Mental wellbeing ebbs and flows, and in the same way a person can experience a bout of physical ill-health, anyone can experience a bout of mental ill-health. Anxiety, depression, Seasonal Affective Disorder(SAD), Post Traumatic Stress Disorder (PTSD), Obsessive Compulsive Disorder (OCD) are just some of the illnesses that will affect at least 1 in 4 of us at some stage in our lives.
Physical exercise is one way we can increase the amount of serotonin in our bodies. Serotonin is a hormone that helps control mood; low levels of serotonin contributes to low mood and higher stress levels. Even anti-depressants aimed at targeting serotonin can only prevent your body from reabsorbing serotonin, they don’t increase the levels produced. Growing involves exercise-from mild to moderate to heavy physical work are all involved in maintaining a veg patch. Even basic growing activities like digging, weeding and watering require movement, effort and energy.
One of the hallmarks of common mental illnesses like depression is what medics call ‘rumination’. This is a cycle of negative thoughts that are seemingly impossible to break. A person mired in that cycle can’t ‘snap out of it’. Engaging wholly in a meaningful activity can help to interrupt that cycle in the immediate term, but can also have a cumulative effect, which breaks the cycle of negativity long-term. By meaningful, we mean ‘with a purpose’. Watching TV, surfing the web or eating are not activities that produce anything, there is no purpose to them. Growing creates something. There is an end-product that will nourish us, or our family and that has purpose.
Learning New Things
There’s lots of research to support the link between learning and happiness. Picking up a new skill or piece of knowledge contributes to fulfilment and satisfaction. There are limitless opportunities to learn while growing, and the knowledge accumulated pays off in a tangible result which can help create a great sense of wellbeing.
Mindfulness is one of those words that has started to lose meaning through overuse. At its simplest level mindfulness is just being in the present. Mindfulness combats aspects of mental distress like worry, constantly catastrophising about the future, or regret, dwelling in the past to a harmful degree. Gardening takes you out of your head and into your hands where you can focus on the current task completely.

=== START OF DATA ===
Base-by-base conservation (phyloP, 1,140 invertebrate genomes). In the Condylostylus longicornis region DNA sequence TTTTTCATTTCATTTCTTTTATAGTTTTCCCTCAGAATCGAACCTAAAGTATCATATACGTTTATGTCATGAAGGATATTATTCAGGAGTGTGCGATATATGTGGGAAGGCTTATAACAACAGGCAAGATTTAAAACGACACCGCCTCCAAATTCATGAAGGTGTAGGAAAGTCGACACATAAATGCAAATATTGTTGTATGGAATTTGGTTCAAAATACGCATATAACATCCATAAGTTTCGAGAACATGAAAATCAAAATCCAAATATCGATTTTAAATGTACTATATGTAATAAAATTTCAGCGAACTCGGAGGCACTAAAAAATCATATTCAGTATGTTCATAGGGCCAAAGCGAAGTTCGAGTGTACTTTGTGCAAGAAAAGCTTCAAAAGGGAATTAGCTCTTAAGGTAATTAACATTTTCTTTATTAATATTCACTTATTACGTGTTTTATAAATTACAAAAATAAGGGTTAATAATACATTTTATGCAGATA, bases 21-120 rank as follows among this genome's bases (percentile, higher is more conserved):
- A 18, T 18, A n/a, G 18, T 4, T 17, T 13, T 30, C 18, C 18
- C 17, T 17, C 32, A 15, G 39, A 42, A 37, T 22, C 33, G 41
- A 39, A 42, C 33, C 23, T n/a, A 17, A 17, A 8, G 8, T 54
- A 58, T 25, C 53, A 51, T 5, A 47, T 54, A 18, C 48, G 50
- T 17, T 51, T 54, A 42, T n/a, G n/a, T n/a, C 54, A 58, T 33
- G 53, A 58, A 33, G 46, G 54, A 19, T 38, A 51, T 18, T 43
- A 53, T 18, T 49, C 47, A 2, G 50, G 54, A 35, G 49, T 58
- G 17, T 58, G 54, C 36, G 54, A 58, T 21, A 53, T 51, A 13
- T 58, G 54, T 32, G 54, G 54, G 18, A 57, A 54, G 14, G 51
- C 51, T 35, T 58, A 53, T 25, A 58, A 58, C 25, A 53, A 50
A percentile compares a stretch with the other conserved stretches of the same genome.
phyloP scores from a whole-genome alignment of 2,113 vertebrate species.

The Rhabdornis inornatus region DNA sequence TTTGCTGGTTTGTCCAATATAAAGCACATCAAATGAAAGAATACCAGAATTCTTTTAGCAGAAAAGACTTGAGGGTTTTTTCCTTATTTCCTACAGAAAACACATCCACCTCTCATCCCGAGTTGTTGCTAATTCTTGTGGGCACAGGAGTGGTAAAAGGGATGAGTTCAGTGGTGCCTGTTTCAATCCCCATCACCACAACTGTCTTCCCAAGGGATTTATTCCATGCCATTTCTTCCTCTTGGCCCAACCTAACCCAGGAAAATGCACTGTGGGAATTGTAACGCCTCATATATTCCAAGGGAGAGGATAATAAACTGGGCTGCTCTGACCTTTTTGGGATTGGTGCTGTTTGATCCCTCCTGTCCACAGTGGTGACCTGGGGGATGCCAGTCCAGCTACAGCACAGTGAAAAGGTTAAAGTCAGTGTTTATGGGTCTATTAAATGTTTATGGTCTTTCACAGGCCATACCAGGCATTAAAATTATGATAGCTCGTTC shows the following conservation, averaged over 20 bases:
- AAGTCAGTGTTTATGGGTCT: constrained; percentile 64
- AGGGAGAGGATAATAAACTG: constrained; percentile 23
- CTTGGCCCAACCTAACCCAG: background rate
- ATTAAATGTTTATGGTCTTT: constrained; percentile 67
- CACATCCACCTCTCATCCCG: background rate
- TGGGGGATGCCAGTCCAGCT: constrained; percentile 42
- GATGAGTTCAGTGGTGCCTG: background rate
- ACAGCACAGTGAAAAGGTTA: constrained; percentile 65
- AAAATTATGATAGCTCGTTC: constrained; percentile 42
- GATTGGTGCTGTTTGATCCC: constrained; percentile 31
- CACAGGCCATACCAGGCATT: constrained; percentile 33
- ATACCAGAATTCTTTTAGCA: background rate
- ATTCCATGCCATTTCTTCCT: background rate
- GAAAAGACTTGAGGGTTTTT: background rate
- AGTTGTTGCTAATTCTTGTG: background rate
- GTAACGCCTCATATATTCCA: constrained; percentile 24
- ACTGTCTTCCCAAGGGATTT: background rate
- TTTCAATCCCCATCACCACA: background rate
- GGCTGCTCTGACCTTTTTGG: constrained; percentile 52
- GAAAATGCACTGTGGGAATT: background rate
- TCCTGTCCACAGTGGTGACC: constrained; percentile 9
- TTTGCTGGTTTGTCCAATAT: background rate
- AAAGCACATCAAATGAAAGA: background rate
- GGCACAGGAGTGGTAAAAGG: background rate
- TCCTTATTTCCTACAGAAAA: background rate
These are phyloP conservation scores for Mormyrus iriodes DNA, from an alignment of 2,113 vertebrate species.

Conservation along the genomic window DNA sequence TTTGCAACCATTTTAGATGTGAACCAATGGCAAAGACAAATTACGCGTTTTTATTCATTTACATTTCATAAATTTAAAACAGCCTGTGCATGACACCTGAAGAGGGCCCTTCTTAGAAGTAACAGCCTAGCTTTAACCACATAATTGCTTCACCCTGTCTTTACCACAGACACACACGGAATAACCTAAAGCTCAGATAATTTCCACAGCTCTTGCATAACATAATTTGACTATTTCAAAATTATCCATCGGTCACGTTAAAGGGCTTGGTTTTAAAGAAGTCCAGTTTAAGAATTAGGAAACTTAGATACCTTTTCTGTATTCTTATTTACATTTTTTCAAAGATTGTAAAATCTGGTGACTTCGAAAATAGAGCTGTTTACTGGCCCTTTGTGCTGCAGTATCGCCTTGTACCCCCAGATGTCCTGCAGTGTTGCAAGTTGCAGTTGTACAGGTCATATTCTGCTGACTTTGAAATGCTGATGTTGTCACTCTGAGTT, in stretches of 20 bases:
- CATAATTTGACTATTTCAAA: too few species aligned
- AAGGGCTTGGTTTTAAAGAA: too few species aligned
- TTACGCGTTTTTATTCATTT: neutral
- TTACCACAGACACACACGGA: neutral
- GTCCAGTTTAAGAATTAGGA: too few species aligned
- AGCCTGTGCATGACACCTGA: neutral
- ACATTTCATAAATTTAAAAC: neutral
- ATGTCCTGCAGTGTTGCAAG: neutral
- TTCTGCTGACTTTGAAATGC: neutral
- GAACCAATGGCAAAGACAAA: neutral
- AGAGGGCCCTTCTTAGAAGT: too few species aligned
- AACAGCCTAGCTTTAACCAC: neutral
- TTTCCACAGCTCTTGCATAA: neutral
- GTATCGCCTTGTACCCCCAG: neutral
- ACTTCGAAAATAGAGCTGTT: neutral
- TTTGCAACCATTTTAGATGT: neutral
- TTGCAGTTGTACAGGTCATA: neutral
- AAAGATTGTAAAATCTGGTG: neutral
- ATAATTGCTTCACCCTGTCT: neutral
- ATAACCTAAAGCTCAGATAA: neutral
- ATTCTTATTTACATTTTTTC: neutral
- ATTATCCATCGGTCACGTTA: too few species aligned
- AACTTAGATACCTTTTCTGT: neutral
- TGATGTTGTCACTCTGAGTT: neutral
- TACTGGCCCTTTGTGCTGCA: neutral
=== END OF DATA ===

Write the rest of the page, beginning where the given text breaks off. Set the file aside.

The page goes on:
This might seem contradictory to mindfulness but bear with us. Growing is all about hope. You plant a seed and you give it what it needs and then you hope that there will be a good outcome in the future. The analogy of surviving the winter in the hope that spring will come is often used in mental health treatment. Growing is a physical representation of exactly that process.
The act of doing something for someone else is very powerful. It promotes so many of the emotions that lead to improved mental health. Seeing someone happy because of something that you have done, reminds us that we do have the power and the ability to improve a situation, to affect positivity. Whether it’s a bag of apples or a bunch of herbs, having something to give is the antithesis of the common feeling of emptiness that poor mental health can cause. It creates an outward focus that distracts from the self-consciousness and self-destructiveness of depression and anxiety.
While growing can be a very solitary activity it doesn’t have to be done wholly in isolation. There is a strong community aspect to being part of a group that understands and shares experiences and knowledge. Whether it’s a community garden, an allotment, chatting over the fence to a neighbour, swapping veg or joining a GIY group, there are multiple access points to a wider community of growers. Combatting isolation and making connections is a huge part of tackling mental health issues.
There is nothing like the feeling of digging up your own spuds, eating your first homegrown tomatoes or cooking with your own herbs. The creation of a physical thing from your own work, that you can then use to nourish yourself, is a great boost to self-esteem that can’t be underestimated.
Fresh Air And Sunlight
In our modern sedentary, indoor lives we are often divorced from nature. As a species we evolved in nature, and spent 99% of our existence as hunter gatherers and farmers. This new way of living does not suit the way our brains and bodies evolved to function. There is strong evidence to suggest that spending time in nature, feeling the soil, absorbing some sunlight and being exposed to the elements promotes not just physical health, but emotional wellbeing. Growing food satisfies a primal urge we all have; to nourish ourselves and to have contact with, and some control over our environment.
Contact With Soil
There are physical benefits to working with soil. Microbes that exist in the soil number in the millions and we ingest them through inhalation or through our skin when we work close to the soil. One such microbe called Mycobacterium vaccae is shown to boost levels of serotonin in our bodies. Serotonin plays a very important part in our mood-low levels cause low mood, depression and anxiety. Higher levels promote happiness, wellbeing and contentment. Just spending time outdoors in nature can boost our mental and physical wellbeing.